Because her symptom complex presented a picture similar to many patients with CCSVI, I performed supine and upright Duplex ultrasound by standard CCSVI protocol. This fufilled two criteria of CCSVI, namely supine and erect reflux and long, thickened immobile valves in the left Internal jugular vein

The patient agreed to undergo venography of the left internal jugular vein at the completion of the renal vein stenting.

Image
Figure 3. Internal Jugular vein valvular stenosis and reflux.

A. Left IJ Venogram showed reflux into condylar emissary , posterior cervical veins and contralaterl vertebral vein.
B. Lower jugular segment venogram shows stenosis of greater than 80 %stenosis. T
C. The zoom view shows an immobile medial valve (arrow)

This patient's medical history resembles that of a prior patient, whose pelvic congestion was treated endovascularly without stenting a renal vein compression. The result was a variety of symptoms that I often see in patients with Multiple Sclerosis, such as fatigue, heat intolerance, cognitive impairment, imbalance. These symptoms completely resolved with stenting of the renal vein. That patient did not have MS.

Today's patient complains of chronic fatigue, short term memory loss, tinnitus, left flank and back pain, tightness and spasm, Lower extremity swelling, stiff muscles and purple feet, heat intolerance, tinnitus, headaches, hematuria, nocturia, hesitancy and frequency and recently nausea. These are many of the symptoms that are commonly seen in MS and among those symptoms that are relieved by improvement in venous outflow obstructions. It is encouraging to note that the constant purple color of her feet and the tense heaviness of her legs are no longer present.. Of course, it is too soon to draw conclusions .

She is not a simple case. Rare disease is her middle name right now. She was diagnosed several years ago at Cleveland Clinic with postural orthostatic tachycardia syndrome, In addition she has mitral prolapse with mitral insufficiency as did her grandfather. In CCSVI . i am always focused on mitral prolapse in MS, thinking of Ehlers Danlos Syndrome. She does have early shoulder arthritis and many orthopedic injuries, prominent secondary palpebral fissures, easy bruisability, I think she needs to be tested. Further many of these symptoms are present in patients with MS. She needs to visit a neurologist as well.

This may very well be another case of CCSVI in a patient without MS. As such cases accumulate, evidence will mount that CCSVI is its own entity. Improvement of her symptoms may allow us to define symptoms that are specific to CCSVI.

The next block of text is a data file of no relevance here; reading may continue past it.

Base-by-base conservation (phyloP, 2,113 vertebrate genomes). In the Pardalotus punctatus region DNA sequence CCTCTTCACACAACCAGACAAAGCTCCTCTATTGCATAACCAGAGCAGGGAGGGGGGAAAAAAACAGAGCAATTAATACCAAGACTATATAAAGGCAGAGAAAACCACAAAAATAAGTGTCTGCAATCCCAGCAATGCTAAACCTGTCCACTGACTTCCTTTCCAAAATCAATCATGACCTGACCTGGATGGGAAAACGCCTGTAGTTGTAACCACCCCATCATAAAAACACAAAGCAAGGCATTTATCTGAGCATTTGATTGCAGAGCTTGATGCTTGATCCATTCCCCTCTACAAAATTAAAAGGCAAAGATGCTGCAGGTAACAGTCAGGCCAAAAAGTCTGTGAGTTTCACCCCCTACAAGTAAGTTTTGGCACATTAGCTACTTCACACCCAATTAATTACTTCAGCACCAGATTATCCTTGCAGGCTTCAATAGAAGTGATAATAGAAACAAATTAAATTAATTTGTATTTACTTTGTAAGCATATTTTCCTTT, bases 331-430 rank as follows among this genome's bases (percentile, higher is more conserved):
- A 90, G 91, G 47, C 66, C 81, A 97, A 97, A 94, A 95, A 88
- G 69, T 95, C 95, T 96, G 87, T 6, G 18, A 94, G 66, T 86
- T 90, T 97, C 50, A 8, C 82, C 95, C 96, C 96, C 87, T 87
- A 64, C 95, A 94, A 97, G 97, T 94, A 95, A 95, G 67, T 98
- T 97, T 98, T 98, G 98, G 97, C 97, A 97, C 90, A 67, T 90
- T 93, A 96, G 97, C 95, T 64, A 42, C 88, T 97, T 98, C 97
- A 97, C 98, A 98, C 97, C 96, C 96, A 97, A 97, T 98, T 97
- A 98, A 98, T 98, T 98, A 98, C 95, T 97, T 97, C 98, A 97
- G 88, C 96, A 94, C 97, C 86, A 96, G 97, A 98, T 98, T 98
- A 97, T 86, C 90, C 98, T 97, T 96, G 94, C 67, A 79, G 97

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Re: DrSclafani answers some questions

Postby NZer1 » Sat Aug 11, 2012 1:12 pm

Altered flow in the VV's again, rapid symptom relief again, which would account for symptoms more logically than veins used mostly in the supine position?

We seem to have come in a circle with the questions about the importance of VV's and veins used most commonly by Upright Species.

I hear Dr Schelling is preparing a paper with his insights on the CCSVI symptoms and PTA outcomes, should be interesting hearing his experiences.
I think from memory Dr Flanagan another long time studier of this has some insights regarding flows of the VV's and 'Upright' Veins as well in his publications.

Might be a new focus coming.

Regards,
Nigel
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Re: DrSclafani answers some questions

Postby vesta » Sat Aug 11, 2012 1:28 pm

Maybe MS is just one form of CCSVI, except it is particularly handicapping because the blood refluxes directly into the CNS. In my opinion getting diagnosed with MS by a neurologist is the kiss of death. Better to seek a CCSVI diagnosis so one can get treatment.(PS Thanks for the great photo of the ancient Egyptian birthing clinic plaque -re Semmelweis reflex) MS Cure Enigmas.net
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Re: DrSclafani answers some questions

Postby Cece » Sat Aug 11, 2012 2:00 pm

drsclafani wrote:This may very well be another case of CCSVI in a patient without MS. As such cases accumulate, evidence will mount that CCSVI is its own entity. Improvement of her symptoms may allow us to define symptoms that are specific to CCSVI.

Will you publish or present on these cases of CCSVI in patients without MS? Your conclusions seem important.